With the start of the 2016 Olympics looming ahead of us, we look at how Pilates training may be incorporated to provide an event-specific improvement in performance.
This blog will look at 5 Top Pilates Exercises for Runners. Why would Pilates help?
As we know, Pilates is a multi-faceted method of exercise that challenges practically every region in the body.
Pilates is predominantly used as a means of strengthening, improving control of actions, increasing flexibility where required, as well as encouraging efficient use of breathing during movements.
As a result, Pilates has the ability to be tailored to assist with any sporting activity in order to help improve performance and reduce likelihood of sustaining injury.
Pilates and Running
In order to achieve your maximal running potential, there are numerous components that need to work effectively.
This may include;
– Possessing adequate muscle strength, power and endurance
– Effective use of breathing
– Sufficient stabilisation via core musculature
– Efficient coordination and timing of movements
Running is a highly varied activity, ranging from short distances to longer, endurance based events. Yet there are a number of Pilates exercises that may be adopted to help supplement traditional running training and improve performance.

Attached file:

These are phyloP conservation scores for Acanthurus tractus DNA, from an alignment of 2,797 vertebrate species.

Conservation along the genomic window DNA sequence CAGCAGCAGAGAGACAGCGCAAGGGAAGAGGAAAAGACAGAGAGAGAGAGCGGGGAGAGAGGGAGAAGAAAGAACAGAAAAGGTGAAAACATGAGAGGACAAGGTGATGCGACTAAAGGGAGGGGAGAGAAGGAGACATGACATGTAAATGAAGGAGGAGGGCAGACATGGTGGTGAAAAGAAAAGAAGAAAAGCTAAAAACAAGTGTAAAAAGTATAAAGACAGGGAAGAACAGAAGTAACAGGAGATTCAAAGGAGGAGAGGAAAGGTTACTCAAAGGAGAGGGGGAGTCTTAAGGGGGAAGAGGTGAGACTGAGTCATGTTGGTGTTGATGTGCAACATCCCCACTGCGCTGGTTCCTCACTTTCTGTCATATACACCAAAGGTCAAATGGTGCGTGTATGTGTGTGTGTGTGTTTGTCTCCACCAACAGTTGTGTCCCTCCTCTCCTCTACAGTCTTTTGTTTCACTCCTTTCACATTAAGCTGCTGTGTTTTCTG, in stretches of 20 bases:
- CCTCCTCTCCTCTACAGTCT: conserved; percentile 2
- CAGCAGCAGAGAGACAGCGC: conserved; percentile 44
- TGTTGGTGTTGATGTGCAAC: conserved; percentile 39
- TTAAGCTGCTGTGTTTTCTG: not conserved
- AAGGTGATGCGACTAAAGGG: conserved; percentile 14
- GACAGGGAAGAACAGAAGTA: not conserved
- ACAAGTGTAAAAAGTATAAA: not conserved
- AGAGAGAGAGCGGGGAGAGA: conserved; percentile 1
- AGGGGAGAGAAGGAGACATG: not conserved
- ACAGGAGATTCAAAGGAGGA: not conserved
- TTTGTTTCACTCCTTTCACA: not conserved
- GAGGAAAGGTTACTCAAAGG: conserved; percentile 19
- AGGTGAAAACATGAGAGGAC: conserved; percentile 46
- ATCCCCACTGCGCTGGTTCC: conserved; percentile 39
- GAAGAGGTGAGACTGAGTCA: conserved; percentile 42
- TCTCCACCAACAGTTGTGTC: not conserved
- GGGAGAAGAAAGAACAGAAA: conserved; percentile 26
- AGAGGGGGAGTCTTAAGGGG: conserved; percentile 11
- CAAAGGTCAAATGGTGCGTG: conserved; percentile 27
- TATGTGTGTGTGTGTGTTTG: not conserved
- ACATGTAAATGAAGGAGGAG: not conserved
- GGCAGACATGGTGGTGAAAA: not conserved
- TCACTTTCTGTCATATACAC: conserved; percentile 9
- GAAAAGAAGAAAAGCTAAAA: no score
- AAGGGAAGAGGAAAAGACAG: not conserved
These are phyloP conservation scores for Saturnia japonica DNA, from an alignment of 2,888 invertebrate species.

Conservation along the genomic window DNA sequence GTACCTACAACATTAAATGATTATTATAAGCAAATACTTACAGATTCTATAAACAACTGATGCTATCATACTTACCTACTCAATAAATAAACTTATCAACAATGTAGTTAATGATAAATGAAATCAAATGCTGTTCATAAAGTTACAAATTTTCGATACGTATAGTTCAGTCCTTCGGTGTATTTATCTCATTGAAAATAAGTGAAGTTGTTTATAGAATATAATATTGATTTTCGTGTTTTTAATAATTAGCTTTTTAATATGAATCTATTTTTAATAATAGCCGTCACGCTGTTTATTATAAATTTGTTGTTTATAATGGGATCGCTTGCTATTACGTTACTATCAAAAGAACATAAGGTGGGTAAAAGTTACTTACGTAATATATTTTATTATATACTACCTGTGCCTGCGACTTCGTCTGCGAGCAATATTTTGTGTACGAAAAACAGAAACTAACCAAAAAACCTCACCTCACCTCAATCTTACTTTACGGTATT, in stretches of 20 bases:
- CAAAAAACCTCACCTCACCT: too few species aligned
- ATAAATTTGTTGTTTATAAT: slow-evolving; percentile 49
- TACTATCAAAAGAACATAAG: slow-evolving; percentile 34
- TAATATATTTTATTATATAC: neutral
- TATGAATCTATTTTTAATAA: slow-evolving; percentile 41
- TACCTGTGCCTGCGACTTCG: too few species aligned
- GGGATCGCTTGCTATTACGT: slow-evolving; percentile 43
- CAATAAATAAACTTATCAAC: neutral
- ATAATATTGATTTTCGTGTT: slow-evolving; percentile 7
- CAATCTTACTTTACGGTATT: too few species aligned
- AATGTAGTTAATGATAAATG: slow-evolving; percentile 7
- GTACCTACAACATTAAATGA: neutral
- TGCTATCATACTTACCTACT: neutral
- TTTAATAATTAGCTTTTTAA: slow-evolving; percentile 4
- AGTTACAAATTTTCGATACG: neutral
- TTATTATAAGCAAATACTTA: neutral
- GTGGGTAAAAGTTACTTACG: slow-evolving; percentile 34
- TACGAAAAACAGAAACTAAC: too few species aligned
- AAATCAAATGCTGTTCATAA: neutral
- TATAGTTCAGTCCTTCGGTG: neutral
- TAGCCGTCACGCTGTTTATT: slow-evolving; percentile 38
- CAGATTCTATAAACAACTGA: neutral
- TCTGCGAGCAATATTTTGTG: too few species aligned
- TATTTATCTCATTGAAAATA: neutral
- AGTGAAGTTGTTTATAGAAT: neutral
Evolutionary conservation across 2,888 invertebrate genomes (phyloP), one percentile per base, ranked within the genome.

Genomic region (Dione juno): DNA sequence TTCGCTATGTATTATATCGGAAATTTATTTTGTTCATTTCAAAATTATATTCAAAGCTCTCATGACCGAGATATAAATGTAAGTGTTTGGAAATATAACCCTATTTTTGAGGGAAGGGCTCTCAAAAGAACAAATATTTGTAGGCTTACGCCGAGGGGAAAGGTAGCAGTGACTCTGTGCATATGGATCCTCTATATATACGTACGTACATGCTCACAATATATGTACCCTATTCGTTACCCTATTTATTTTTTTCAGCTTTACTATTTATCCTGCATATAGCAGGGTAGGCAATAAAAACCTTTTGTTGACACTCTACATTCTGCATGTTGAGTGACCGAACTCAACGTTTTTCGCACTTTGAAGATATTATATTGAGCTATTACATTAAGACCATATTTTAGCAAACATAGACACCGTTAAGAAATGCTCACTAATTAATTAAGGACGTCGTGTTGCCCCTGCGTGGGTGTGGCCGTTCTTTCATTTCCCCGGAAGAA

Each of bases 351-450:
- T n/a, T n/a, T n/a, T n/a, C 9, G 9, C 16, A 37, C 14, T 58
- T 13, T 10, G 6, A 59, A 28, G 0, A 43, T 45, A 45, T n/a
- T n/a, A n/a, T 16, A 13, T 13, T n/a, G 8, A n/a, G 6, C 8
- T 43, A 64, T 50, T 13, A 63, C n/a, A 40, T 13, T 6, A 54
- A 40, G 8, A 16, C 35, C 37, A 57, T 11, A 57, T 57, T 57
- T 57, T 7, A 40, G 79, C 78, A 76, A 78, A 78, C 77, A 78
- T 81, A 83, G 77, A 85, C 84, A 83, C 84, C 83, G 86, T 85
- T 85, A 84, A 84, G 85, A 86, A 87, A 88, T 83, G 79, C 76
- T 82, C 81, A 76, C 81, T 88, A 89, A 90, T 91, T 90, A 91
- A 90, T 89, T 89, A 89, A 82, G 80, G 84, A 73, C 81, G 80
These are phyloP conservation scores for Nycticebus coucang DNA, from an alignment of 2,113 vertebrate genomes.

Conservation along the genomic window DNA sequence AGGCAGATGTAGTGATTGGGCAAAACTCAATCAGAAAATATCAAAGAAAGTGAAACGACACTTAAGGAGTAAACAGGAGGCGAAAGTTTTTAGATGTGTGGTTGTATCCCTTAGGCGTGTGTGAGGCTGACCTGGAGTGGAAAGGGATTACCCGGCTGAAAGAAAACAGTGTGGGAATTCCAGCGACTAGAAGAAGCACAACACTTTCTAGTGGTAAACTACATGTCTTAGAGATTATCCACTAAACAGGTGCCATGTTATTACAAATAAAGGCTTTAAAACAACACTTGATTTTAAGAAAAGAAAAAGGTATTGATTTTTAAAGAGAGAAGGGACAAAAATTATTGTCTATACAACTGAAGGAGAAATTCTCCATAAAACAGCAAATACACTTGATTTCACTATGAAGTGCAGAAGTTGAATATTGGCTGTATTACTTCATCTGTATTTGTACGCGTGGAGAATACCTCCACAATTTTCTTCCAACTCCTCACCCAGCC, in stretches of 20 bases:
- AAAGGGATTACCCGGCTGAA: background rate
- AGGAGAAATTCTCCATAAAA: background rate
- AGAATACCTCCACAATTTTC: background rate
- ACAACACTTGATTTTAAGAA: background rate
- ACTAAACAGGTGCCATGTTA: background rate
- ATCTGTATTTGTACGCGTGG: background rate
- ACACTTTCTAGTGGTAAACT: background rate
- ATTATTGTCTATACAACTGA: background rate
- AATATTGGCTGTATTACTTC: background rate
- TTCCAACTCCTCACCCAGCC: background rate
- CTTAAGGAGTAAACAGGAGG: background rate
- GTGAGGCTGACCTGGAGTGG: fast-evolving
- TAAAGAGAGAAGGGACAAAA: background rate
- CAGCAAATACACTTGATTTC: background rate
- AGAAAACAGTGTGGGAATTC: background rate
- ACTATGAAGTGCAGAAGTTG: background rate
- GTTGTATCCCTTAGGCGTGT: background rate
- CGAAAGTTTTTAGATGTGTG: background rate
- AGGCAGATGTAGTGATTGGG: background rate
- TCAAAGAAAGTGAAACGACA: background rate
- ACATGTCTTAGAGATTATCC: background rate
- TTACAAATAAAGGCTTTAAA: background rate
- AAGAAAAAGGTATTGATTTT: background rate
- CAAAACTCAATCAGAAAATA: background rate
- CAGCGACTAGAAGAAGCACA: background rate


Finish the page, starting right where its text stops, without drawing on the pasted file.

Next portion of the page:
Before you begin any Pilates exercise, it is important to adopt your starting position by considering the key principles of Pilates:
– Deep core activation
– Head position
– Shoulder blade position
– Pelvis position
Below we have listed our Top 5 Pilates Exercises for Running, that may be useful for bolstering any styles of running.
Exercise 1 – Alternate Lunges
Works – Glute Max, Hamstrings, Abdominals
Requires – Control, Hip flexor length, Power
Step by step:
– Maintain Pilates ‘Starting Position’
– Take a large stride with your left leg, placing your whole foot on the floor
– Allow your knee to bend so it is directly above your foot and ankle, while the alternate knee lowers to just above the floor
– Maintain the position for a brief second before pushing up through your left leg to return back to the starting position
– Repeat using alternate leg
– Keep upright at all times and don’t allow your trunk to lean forwards
– Try to control the movement as you lower down into the crouch, and then power back up when returning to the starting position
Try ‘Jumping Alternate Lunges’, in which you can jump from the crouch position on your left leg into the same position on your alternate leg (emphasising the control on the way down and the power on the leap)
Exercise 2 – Clam Shells
Works – Glute Medius, Core muscles
Requires – Hip strength and endurance, Control, Technique
Step by step:
– Adopt clam position (side lying, hips and knees bent, ankles together) and maintain Pilates ‘Starting Position’
– Slowly allow you uppermost knee to move upwards, while keeping your ankles together and maintaining your hips above one another (don’t allow hips to fall backwards)
– Slight hold then slowly return to starting position and repeat
– Ensure pelvis and lower back stays still throughout
– You should feel the ‘burn’ in your bum muscles (behind your hip), if you feel it elsewhere then check your technique is correct before continuing
Try ‘Level 2 Clam Shells’ by adjusting the starting position so that both ankles are situated together at around six inches off the floor, and maintaining this position throughout.
Exercise 3 – High Knees to ‘Kick Off’